Tuesday night, we went to prayers at Richmond Hill. Here is the “rule” of Richmond Hill–
Conversion of Life “Conversatio”: Living one’s life as if it were a conversation with God, in a commitment to personal spiritual disciplines.
Obedience: Living one’s life in response to God’s will, in a commitment to the mission of the community.
Community: Living one’s life as life together, in a commitment to shared mission and a common life.
Simplicity: Living one’s life without excess, in a commitment to a modest use of resources that resists greed and consumerism.
Humility: Living one’s life in perspective, in a commitment to assess and honor one’s own gifts and those of others.
Hospitality: Living one’s life in service of others, in a commitment to welcome guests in love and a spirit of prayer.
Prayer: Practicing a spiritual discipline that includes daily prayer for metropolitan Richmond in concert with the Richmond Hill Community.
Racial reconciliation: Examining oneself, paying attention to the particular wounds of race in metropolitan Richmond, and to the setting right of racial wrongs.
Healing: Committing one’s own life to inner healing and to the healing of the larger community of metropolitan Richmond
Ecumenism: Honoring all expressions of Christian faith, respecting in Jesus’ name all persons of other religions and faiths
Christian social transformation: Praying and working for the coming of the Kingdom of God in metropolitan Richmond.
Stability “Stabilitas”: Pledging to pray and work for the permanent transformation of the metropolitan city
For us, it has been a place of healing. We had gone to prayers there several times, but it wasn’t until we had our miscarriage in January of 2006 that I appreciated its gifts in a new way. The day we found out about the miscarriage, I needed to leave our house and so we called Richmond Hill and asked. We had a 24 hour retreat in separate rooms– formerly nuns’ rooms–and they arranged for us both to have time with Dawn Colapietro, who normally works with Noah’s Children, a pediatric hospice and grief counseling center. She provided both empathy and hope as well as a focus on the healing that Jesus brings. We have gone there again for retreats and prayers and always left refreshed and healed. Tuesday was no exception. We arrived for prayer at six with Jack. It always so wonderful to come with him, because almost everyone there know that Jack is our little miracle baby and that while all babies are special, we are especially grateful for the gift that he is to us. Karen was leading the prayers and she has such a gentle but firm way of guiding the time into something sacred and beautiful. She ended with this prayer that nourishes my soul and reminds me to rest at the close of the day.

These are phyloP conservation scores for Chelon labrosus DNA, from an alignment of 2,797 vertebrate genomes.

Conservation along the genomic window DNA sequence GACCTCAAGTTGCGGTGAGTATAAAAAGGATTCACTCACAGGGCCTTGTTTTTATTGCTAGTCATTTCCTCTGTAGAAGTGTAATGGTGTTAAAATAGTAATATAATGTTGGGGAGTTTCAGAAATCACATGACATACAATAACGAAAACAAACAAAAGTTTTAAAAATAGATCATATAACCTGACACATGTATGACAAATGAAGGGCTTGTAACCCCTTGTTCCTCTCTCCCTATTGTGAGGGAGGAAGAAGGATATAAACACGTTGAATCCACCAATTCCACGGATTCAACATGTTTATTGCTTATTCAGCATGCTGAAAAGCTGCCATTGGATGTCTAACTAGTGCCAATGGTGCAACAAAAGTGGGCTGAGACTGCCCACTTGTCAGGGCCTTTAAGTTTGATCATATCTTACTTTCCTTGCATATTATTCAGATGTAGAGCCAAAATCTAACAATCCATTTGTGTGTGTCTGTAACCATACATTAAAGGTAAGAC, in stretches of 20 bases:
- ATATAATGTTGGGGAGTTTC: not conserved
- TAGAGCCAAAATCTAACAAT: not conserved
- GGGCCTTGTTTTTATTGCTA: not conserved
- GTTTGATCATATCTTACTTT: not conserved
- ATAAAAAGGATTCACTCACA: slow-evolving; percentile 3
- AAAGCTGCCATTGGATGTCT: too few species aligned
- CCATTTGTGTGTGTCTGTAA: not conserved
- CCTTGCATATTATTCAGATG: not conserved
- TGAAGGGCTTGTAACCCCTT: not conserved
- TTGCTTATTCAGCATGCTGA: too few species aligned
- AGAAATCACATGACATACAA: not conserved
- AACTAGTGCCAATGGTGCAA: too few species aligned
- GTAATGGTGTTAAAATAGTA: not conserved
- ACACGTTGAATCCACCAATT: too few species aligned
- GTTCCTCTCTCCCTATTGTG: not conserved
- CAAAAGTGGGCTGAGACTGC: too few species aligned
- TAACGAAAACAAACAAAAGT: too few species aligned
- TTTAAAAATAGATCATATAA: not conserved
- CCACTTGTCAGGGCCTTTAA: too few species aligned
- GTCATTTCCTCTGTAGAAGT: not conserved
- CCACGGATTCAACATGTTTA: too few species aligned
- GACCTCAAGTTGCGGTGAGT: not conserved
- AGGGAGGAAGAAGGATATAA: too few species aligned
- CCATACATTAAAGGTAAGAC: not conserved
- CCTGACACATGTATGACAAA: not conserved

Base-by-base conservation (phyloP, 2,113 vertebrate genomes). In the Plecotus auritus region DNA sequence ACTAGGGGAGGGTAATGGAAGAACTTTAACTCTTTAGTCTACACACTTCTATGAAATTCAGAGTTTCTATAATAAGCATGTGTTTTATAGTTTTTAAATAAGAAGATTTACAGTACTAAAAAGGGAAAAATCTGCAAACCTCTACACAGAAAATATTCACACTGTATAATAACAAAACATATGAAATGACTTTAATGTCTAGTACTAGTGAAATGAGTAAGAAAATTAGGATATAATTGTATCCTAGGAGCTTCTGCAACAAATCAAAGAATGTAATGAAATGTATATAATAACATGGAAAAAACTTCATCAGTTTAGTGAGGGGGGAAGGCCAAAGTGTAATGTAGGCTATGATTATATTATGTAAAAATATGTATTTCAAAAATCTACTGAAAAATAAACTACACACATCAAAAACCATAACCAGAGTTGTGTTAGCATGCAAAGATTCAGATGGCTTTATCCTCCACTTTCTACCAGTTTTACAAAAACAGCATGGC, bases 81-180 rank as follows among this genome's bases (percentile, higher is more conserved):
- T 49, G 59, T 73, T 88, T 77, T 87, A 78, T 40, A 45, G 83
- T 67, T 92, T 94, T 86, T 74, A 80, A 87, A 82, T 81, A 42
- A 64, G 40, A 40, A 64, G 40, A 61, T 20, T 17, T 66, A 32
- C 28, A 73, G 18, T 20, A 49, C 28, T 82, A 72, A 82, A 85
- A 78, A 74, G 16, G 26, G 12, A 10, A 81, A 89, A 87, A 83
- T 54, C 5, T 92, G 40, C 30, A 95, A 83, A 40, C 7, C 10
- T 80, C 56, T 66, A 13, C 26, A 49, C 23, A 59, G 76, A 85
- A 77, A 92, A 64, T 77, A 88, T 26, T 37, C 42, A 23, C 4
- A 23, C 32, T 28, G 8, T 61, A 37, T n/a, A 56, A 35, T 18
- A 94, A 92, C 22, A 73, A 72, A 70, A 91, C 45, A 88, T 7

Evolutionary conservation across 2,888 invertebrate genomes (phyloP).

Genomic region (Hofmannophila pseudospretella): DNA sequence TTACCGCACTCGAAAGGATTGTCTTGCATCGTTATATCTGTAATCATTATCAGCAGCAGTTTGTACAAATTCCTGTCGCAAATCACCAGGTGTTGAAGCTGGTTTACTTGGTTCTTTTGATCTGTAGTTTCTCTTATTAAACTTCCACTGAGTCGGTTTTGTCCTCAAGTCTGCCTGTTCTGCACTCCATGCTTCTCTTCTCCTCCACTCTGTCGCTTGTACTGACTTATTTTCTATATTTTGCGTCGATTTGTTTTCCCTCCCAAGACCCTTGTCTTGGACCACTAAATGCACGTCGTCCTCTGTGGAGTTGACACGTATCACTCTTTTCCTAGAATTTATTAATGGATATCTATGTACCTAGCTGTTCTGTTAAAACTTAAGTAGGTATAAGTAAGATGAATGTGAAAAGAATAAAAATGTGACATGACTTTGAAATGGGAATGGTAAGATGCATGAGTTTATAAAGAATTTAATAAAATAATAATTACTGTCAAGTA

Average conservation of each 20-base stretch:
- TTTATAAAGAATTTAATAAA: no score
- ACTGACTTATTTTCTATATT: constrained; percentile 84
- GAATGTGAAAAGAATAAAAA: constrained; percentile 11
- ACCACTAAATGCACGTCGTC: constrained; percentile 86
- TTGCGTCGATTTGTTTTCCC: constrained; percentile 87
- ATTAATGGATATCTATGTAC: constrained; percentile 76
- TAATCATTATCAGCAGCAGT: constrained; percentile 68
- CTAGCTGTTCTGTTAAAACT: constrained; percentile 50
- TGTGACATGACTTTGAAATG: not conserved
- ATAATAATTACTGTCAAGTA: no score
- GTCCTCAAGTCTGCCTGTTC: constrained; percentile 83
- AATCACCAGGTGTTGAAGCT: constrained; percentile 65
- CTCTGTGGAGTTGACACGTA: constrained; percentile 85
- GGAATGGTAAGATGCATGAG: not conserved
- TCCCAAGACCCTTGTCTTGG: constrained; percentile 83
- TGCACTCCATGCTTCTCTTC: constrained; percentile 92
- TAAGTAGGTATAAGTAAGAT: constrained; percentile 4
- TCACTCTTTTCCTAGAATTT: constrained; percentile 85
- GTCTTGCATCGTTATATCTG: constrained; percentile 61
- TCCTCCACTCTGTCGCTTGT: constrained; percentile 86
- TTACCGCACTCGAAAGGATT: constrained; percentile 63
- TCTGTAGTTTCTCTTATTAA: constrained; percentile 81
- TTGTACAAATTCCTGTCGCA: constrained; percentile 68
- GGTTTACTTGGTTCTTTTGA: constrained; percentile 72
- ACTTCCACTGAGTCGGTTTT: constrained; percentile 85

it is night.
The night is for stillness.
Let us be still of the presence of God.
It is night after a long day.
What has been done, has been done;
What has not been done, has not been done;
let it be.
The night is dark.
Let our fears of the darkness of the world and of our own lives rest in you.
The night is quiet.
Let the quietness of your peace enfold us,
all dear to us,
and all who have no peace.
The night heralds the dawn.
Let us look expectantly to a new day,
In your name we pray
-New Zealand Prayer Book, p 184